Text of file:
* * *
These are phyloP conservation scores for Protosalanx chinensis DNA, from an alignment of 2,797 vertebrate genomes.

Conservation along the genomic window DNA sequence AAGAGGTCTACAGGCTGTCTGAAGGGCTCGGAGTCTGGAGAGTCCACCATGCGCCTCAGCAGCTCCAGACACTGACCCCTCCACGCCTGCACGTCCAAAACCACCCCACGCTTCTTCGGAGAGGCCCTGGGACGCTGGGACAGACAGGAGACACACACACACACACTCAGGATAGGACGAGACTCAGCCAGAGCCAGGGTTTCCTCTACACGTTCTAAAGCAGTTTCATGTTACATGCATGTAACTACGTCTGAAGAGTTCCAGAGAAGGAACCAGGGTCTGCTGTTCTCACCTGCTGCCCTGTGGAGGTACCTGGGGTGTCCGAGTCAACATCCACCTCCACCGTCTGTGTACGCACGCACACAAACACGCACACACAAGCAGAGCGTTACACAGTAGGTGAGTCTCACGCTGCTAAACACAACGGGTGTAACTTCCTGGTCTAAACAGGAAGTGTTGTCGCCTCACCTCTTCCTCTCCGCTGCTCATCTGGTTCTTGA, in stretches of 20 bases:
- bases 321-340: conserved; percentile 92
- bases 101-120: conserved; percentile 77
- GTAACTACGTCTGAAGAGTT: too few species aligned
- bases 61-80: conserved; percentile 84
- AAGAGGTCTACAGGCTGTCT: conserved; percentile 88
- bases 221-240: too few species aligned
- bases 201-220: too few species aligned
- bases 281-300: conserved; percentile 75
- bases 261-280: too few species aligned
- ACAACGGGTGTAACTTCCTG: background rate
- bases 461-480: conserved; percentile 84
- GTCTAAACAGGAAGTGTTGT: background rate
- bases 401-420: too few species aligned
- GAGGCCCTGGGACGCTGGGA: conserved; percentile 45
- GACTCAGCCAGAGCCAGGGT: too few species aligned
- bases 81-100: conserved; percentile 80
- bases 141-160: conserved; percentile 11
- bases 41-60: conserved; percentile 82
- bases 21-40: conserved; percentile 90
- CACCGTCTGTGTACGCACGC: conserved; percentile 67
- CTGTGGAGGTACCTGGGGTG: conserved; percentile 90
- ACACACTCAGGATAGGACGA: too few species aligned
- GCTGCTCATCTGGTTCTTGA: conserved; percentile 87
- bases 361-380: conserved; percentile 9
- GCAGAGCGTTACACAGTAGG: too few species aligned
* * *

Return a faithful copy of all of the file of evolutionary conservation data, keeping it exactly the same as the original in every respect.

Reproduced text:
These are phyloP conservation scores for Protosalanx chinensis DNA, from an alignment of 2,797 vertebrate genomes.

Conservation along the genomic window DNA sequence AAGAGGTCTACAGGCTGTCTGAAGGGCTCGGAGTCTGGAGAGTCCACCATGCGCCTCAGCAGCTCCAGACACTGACCCCTCCACGCCTGCACGTCCAAAACCACCCCACGCTTCTTCGGAGAGGCCCTGGGACGCTGGGACAGACAGGAGACACACACACACACACTCAGGATAGGACGAGACTCAGCCAGAGCCAGGGTTTCCTCTACACGTTCTAAAGCAGTTTCATGTTACATGCATGTAACTACGTCTGAAGAGTTCCAGAGAAGGAACCAGGGTCTGCTGTTCTCACCTGCTGCCCTGTGGAGGTACCTGGGGTGTCCGAGTCAACATCCACCTCCACCGTCTGTGTACGCACGCACACAAACACGCACACACAAGCAGAGCGTTACACAGTAGGTGAGTCTCACGCTGCTAAACACAACGGGTGTAACTTCCTGGTCTAAACAGGAAGTGTTGTCGCCTCACCTCTTCCTCTCCGCTGCTCATCTGGTTCTTGA, in stretches of 20 bases:
- bases 321-340: conserved; percentile 92
- bases 101-120: conserved; percentile 77
- GTAACTACGTCTGAAGAGTT: too few species aligned
- bases 61-80: conserved; percentile 84
- AAGAGGTCTACAGGCTGTCT: conserved; percentile 88
- bases 221-240: too few species aligned
- bases 201-220: too few species aligned
- bases 281-300: conserved; percentile 75
- bases 261-280: too few species aligned
- ACAACGGGTGTAACTTCCTG: background rate
- bases 461-480: conserved; percentile 84
- GTCTAAACAGGAAGTGTTGT: background rate
- bases 401-420: too few species aligned
- GAGGCCCTGGGACGCTGGGA: conserved; percentile 45
- GACTCAGCCAGAGCCAGGGT: too few species aligned
- bases 81-100: conserved; percentile 80
- bases 141-160: conserved; percentile 11
- bases 41-60: conserved; percentile 82
- bases 21-40: conserved; percentile 90
- CACCGTCTGTGTACGCACGC: conserved; percentile 67
- CTGTGGAGGTACCTGGGGTG: conserved; percentile 90
- ACACACTCAGGATAGGACGA: too few species aligned
- GCTGCTCATCTGGTTCTTGA: conserved; percentile 87
- bases 361-380: conserved; percentile 9
- GCAGAGCGTTACACAGTAGG: too few species aligned